Conservation Hall Honorees Announced
Indiana Department of Natural Resources 402 W. Washington St. W255 B
Indianapolis, IN 46204-2748
Phone: (317) 232-4200
For immediate release: Aug. 9, 2010
Seven individuals and one couple selected from nearly 90 nominations will form the 2010 class of the Indiana Conservation Hall of Fame.
The members are Glenn A. Black, Garrett Eppley, Irene Herlocker-Meyer, William Temple Hornaday, Alton A. Lindsey, Dick Mercier, Herb and Charlotte Read, and Jim Ridenour.
“These people have dedicated their lives to the conservation of our natural and cultural resources and we are honored to recognize their accomplishments,” said Bourke Patton, executive director of the Natural Resources Foundation.
The 2010 inductees will be celebrated at the Conservation Hall of Fame Banquet and Induction Ceremony on Sept. 17 at The Garrison at Fort Harrison State Park. Tickets are $75 and available by calling (317) 234-5447 or ordering online at www.IndianaNRF.org.
- Glenn A. Black, Indiana’s first professional archaeologist, who identified thousands of Native American archaeological sites in Indiana and extensively studied Angel Mounds.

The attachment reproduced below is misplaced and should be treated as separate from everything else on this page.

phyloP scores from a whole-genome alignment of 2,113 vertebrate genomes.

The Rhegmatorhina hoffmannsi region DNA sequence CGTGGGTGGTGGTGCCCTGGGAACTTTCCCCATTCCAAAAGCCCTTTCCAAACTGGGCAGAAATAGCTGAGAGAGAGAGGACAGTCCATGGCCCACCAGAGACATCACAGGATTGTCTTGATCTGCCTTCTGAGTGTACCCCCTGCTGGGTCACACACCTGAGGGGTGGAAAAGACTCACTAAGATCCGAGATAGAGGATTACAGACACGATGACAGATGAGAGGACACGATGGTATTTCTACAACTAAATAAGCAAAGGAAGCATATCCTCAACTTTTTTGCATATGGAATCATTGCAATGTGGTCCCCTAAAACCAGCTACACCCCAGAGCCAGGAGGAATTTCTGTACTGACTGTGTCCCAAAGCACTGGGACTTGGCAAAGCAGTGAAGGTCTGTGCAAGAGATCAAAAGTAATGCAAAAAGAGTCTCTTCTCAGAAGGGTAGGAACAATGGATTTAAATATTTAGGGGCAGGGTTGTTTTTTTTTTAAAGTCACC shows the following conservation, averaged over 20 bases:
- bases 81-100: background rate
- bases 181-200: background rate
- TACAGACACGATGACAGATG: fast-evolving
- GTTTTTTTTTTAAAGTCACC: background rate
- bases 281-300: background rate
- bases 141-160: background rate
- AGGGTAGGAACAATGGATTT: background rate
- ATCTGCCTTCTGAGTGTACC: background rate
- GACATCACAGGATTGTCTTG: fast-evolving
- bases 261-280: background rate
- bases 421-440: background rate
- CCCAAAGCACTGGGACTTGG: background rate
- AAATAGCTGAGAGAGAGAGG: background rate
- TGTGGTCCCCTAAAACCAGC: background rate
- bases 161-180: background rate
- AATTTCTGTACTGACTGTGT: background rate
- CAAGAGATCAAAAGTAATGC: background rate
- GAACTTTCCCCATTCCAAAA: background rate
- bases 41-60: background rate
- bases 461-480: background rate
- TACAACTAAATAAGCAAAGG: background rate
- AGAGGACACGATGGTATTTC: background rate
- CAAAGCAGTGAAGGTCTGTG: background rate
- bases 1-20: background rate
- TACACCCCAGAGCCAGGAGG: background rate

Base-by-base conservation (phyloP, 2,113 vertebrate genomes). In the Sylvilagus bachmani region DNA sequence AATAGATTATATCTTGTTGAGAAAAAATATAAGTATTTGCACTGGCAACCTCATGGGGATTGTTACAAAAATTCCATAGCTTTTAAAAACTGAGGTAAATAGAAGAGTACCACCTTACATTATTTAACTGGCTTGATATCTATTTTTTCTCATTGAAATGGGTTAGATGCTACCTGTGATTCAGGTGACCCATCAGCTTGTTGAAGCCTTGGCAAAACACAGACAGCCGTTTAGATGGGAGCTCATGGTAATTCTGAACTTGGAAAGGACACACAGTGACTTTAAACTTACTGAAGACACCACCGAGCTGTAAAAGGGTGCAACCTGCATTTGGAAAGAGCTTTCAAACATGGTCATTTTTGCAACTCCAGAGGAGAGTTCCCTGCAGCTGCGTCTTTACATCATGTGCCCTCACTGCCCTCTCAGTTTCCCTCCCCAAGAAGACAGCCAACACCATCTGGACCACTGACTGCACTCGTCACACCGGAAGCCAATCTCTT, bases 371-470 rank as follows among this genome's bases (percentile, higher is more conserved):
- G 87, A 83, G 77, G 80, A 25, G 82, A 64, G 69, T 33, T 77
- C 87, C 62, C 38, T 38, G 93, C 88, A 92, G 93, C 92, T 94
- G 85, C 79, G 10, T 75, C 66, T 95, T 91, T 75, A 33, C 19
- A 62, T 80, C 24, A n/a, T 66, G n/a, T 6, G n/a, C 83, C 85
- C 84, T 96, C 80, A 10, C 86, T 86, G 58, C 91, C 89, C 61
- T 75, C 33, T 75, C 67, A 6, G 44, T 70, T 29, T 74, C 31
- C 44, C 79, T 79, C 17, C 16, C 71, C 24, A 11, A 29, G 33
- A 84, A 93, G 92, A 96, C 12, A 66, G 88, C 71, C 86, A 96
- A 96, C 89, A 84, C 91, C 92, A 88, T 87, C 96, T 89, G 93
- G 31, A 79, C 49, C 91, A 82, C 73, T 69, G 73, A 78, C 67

- Garrett Eppley, who served as chair of the Indiana University Department of Recreation, where he helped develop Bradford Woods and influenced recreation and outdoor education.
- Irene Herlocker-Meyer, who worked for a decade to protect Indiana’s last remaining grassland, Hoosier Prairie Nature Preserve. She also was a founding member of the Save the Dunes Council and a life trustee of the Indiana Chapter of The Nature Conservancy.
- William Temple Hornaday, who revolutionized how museums display mounted wildlife and is credited with saving the American bison and Alaskan fur seal from extinction. His prolific writings contributed to the conservation teachings of the Boy Scouts of America.
- Alton A. Lindsey, who was the professor of Forest Ecology at Purdue University from 1947– 1973, helping found the Ross Biological Preserve. Lindsey is credited with helping found Indiana Dunes National Lakeshore and Pine Hills and Big Walnut nature preserves.
- Dick Mercier, who founded the Indiana Sportsmen’s Roundtable, which actively lobbies and supports hunters’ rights and hunter education programs.
- Herb and Charlotte Read, who began their involvement with the Save the Dunes Council in 1952 and continue to influence conservation through service on the Indiana Heritage Trust Project Committee and on local land trusts.
- Jim Ridenour, who was director of the Indiana Department of Natural Resources from 1981-1989, and director of the National Park Service from 1989-1993. He also is credited with helping Jamaica create a national park system.
Created in 2009, the Indiana Conservation Hall of Fame recognizes individuals, living or deceased, who have made extraordinary contributions to the conservation and preservation of Indiana’s natural and cultural heritage. Individuals must have a strong tie to Indiana and have impacted a wide range of natural or cultural resources and their use. Each nominee is judged by his or her own merit, in the historical setting of the time in which they lived.
Media Contact: Phil Bloom, DNR director of communications, (317) 232-4003